• Zoe Young (writer and film maker)
• Friends of the Earth International

Sincerely,

The Undersigned

Killings in the Amazon: Peruvian protests even more violently repressed

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colonos is reproducing here a text by Ben Powless on rabble.ca, including the “INTERNATIONAL DENUCIATION of President Alan García Pérez of Peru and his admistration” by the COORDINATING BODY OF ANDEAN INDIGENOUS ORGANZIACIONES – CAOI.

We have received various notices from people in the Amazon reporting about 10 – 40 indigenous protesters having been shot dead.

Photo by Marijke Deleu
Photo by Marijke Deleu (upsidedownworld.org)

Here goes:

50 days of protest and one massacre in the Peruvian Amazon

I’m writing this right now from Peru after having taken part in a 5 day Indigenous Peoples Summit held in Puno, Peru in the high Andes. Read the rest of this entry »

Tarnac 9 and Anti-terrorism: it “positively produces the political enemy as terrorist”

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The following interview was published in Le Monde on 25 May 2009 and translated by NOT BORED! 27 May 2009. It also appears in the Tarnac9 blog, and here, as well as in this tag collection. Spread the word!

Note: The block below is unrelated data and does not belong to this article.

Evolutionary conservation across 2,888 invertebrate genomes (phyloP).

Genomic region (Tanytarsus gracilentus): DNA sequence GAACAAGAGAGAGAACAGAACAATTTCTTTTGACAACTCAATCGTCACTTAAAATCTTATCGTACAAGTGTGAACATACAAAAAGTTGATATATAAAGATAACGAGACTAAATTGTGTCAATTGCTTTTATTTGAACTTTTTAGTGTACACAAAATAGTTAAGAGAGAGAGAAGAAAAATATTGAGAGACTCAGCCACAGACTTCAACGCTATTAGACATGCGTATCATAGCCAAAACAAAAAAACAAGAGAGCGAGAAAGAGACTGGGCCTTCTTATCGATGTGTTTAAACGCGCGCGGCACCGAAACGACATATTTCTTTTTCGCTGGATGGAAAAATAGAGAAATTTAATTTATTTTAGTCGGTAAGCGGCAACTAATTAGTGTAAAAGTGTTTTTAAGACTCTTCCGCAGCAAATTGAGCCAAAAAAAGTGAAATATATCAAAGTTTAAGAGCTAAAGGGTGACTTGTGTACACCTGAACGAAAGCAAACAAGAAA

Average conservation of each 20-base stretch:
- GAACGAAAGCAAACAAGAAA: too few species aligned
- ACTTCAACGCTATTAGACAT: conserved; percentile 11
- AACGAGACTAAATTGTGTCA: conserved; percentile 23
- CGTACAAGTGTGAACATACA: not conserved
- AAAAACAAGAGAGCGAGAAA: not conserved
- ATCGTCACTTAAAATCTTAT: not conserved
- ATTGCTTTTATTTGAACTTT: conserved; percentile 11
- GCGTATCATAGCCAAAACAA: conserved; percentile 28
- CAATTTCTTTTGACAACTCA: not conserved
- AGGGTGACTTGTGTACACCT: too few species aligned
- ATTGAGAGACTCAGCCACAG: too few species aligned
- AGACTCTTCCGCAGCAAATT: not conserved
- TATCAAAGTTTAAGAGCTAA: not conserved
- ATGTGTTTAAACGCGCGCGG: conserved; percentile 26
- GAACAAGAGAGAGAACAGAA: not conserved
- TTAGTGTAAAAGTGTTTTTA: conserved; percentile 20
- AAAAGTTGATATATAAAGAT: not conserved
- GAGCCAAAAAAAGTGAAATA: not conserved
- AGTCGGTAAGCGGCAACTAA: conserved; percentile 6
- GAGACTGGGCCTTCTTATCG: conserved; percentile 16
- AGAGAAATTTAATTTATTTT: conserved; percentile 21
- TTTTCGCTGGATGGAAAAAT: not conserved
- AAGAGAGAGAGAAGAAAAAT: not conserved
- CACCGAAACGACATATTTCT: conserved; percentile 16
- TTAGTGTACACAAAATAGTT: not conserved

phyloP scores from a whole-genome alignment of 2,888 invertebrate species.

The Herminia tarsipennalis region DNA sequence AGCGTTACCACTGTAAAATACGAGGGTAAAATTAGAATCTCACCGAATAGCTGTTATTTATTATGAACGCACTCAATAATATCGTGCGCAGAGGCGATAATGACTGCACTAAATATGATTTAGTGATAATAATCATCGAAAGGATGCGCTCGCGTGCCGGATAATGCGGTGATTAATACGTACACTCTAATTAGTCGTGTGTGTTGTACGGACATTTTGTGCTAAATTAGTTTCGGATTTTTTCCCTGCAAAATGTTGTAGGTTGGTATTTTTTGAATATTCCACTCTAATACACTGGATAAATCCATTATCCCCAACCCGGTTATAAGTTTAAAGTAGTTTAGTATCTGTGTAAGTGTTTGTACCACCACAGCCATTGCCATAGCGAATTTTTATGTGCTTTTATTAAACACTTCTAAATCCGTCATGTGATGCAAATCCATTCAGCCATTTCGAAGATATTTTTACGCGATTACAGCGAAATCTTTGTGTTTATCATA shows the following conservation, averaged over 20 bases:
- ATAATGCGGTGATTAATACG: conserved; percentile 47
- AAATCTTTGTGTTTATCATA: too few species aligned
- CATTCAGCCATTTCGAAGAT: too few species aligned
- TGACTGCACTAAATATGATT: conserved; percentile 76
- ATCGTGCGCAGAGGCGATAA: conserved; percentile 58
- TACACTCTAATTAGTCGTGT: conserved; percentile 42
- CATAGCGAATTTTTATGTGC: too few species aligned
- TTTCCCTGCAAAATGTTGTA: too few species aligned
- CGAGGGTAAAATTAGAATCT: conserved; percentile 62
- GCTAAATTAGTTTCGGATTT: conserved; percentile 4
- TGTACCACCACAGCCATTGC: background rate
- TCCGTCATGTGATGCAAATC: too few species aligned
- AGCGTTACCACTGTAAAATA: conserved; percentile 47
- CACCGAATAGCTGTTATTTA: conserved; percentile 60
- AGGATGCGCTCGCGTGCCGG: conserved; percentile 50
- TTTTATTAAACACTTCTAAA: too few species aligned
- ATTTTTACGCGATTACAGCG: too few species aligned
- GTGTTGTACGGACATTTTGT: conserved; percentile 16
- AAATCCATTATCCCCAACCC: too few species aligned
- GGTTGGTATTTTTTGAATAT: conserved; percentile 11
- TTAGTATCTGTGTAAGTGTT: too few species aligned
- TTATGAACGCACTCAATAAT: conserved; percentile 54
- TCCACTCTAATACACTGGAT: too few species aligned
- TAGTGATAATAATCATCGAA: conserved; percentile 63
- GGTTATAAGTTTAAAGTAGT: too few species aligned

LeMonde | 5.25.09 – Here are the responses to the questions that we [Isabelle Mandraud and Caroline Monnot] posed in writing to Julien Coupat. Placed under investigation on 15 November 2008 for “terrorism,” along with eight other people interrogated in Tarnac (Correze) and Paris, he is suspected of having sabotaged the suspended electrical cables of the SNCF. He is the last one still incarcerated. (He has asked that certain words be in italics.)

Q. How are you spending your time?

A. Very well, thank you. Chin-ups, jogging and reading.

Q. Can you recall the circumstances of your arrest for us?

A. A gang of youths, hooded and armed to the teeth, broke into our house. They threatened us, handcuffed us, and took us away, after having broken everything to pieces. They first took us into very fast cars capable of moving at more than 170 kilometers an hour on the highways. In their conversations, the name of a certain Mr Marion (former leader of the anti-terrorist police) came up often. His virile exploits amused them very much, such as the time he slapped one of his colleagues in the face, in good spirits and at a going-away party. They sequestered us for four days in one of their “people’s prisons,” where they stunned us with questions in which absurdity competed with obscenity.